– If sperm gets damaged DNA in the final stages of maturation , may affect sperm quality. They are less able to fertilize an egg and give rise to a living child . Fertilization with sperm with damaged DNA can lead to early abortion because the fertilized egg does not develop normally and therefore banished says researcher Ann -Karin Olsen at the Division of Environmental Medicine , Institute of Public Health.
Increased likelihood of disease in offspring
– Can be damaged spermatozoa cause disease in the next generation?
– We believe that such damage may lead to increased risk of disease , but there is a difference in the effect of the damage to germ cells , and the damage to ” semi-mature ” and nearly mature sperm get. Damage to the stem cells are the most serious of these are mutations which will also be found in all cells of the offspring , says Olsen.
– When it comes to damage to the ” semi-mature ” and nearly mature cells , we know that such sperm can fertilize an egg even though they have much damage. But fertility is reduced , and the further development of the fertilized egg ( embryo ) is disrupted . To what extent such damage on disease development in the offspring , we have less knowledge , continue Olsen.
Olsen adds that research results can not be directly transferred to humans because the experiments conducted in mice, and it is used high levels of benzo ( a) pyrene , much higher levels than we humans are exposed to daily. The knowledge about the mechanisms that are most important. However, research results are consistent with other observations . For those couples who use IVF to have children see , for example, that men who smoke are less likely to become a father than non- smokers.
Studies show a correlation between paternal smoking and the risk of certain cancers in children .
Do not wait too long with kids – Do men who smoke damaged sperm forever?
– We must distinguish between damage to the stem cells and damage to sperm cells during development. If the stem cells have been DNA mutations , any sperm that develop from these cells carry the mutations . Injuries sustained in the final weeks before conception are not mutations , they will primarily provide poor semen quality and thereby reduce the likelihood of having children.
– Can we do anything to prevent injuries , besides being a non-smoker ? – I would recommend that you generally avoid harmful chemicals wherever possible . It is shown that other drugs may damage the sperm in the same manner as benzo (a ) pyrene . For men who are planning to father I would say that it is wise to consider what you expose yourself to before conception. It takes about three months from a stem cell begins to divide until it has given rise to mature sperm. In addition , I think it is wise that men do not wait too long to have children. The genetic changes accumulate during a long life , says Olsen.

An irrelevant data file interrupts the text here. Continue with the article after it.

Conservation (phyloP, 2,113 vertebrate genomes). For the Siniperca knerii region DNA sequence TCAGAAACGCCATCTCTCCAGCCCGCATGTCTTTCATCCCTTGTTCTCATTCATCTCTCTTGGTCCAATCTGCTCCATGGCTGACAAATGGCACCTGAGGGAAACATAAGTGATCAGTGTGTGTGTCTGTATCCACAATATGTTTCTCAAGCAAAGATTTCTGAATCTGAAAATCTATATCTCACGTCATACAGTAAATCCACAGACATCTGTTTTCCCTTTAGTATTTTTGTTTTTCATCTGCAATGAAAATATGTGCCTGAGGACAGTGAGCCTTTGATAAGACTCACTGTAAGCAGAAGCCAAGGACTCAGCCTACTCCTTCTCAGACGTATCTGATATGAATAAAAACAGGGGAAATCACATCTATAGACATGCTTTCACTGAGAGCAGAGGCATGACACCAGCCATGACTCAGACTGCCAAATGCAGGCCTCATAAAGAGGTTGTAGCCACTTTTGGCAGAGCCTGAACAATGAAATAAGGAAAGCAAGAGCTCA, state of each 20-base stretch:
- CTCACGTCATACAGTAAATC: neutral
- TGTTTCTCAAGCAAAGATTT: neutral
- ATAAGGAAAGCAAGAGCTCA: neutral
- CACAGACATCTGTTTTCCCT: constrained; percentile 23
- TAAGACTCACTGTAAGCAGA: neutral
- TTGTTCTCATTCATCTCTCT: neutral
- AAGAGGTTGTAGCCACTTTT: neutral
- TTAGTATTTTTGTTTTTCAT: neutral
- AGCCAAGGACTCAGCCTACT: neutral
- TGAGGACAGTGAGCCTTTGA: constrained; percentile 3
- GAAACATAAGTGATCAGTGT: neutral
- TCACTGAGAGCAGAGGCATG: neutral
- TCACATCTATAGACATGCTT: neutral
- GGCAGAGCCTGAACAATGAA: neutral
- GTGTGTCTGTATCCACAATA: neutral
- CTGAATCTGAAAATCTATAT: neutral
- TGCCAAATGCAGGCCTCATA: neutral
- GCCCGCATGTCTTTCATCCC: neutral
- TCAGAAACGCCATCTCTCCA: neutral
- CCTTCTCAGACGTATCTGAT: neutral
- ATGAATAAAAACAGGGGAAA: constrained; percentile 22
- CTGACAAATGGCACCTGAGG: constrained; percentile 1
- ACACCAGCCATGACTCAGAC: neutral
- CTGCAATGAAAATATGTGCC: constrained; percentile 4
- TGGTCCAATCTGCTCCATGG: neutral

Norwegian and Danish men have poorer sperm quality than men from Finland , Sweden and the Baltics. The researchers speculate that this is because women started smoking earlier in Norway and Denmark than in the other countries. There is now evidence that women’s smoking during pregnancy are important for the development of the testes in male fetuses and their future semen quality .
The research project at the Institute of Public Health continues with several investigations. The researchers will examine what happens when low doses of ia benzo ( a) pyrene used for extended periods , which are more relevant to the way we humans are exposed to these substances. Other hazardous substances are interesting to examine.
– We want to identify the bad guys – the substances that are dangerous for the male gametes , says Olsen.”
While none of those 4,000-plus chemicals is good for your baby (you would never add a dollop of lead and cyanide to his strained peaches), two compounds are especially harmful: nicotine and carbon monoxide. These two toxins account for almost every smoking-related complication in pregnancy.
The most serious complications — including stillbirth, premature delivery, and low birth weight — can be chalked up to the fact that nicotine and carbon monoxide work together to reduce your baby’s supply of oxygen. Nicotine chokes off oxygen by narrowing blood vessels throughout your body, including the ones in the umbilical cord. It’s a little like forcing your baby to breathe through a narrow straw. To make matters worse, the red blood cells that carry oxygen start to pick up molecules of carbon monoxide instead. Suddenly, that narrow straw doesn’t even hold as much oxygen as it should.
A shortage of oxygen can have devastating effects on your baby’s growth and development. On average, smoking during pregnancy doubles the chances that a baby will be born too early or weigh less than 5 1/2 pounds at birth. Smoking also more than doubles the risk of stillbirth.
Every cigarette you smoke increases the risks to your pregnancy.
Weight and size, Body and lungs, Heart and Brain function is Object for being affected by smoke.
Undersize babies tend to have underdeveloped bodies. Their lungs may not be ready to work on their own, which means they may spend their first days or weeks attached to a respirator. After they’re breathing on their own (or even if they did from the start), these babies may have continuing breathing problems — because of delayed lung development or other adverse effects of nicotine. Children whose mothers smoked during pregnancy are especially vulnerable to asthma, and have double or even triple the risk of sudden infant death syndrome (SIDS). Babies whose mother smoked or being around smoke in the first trimester of pregnancy are more likely to have a heart defect at birth. Smoking during pregnancy can have lifelong effects on your baby’s brain. Children of pregnant smokers are especially likely to have learning disorders, behavioral problems, and relatively low IQs. “
Source and read more: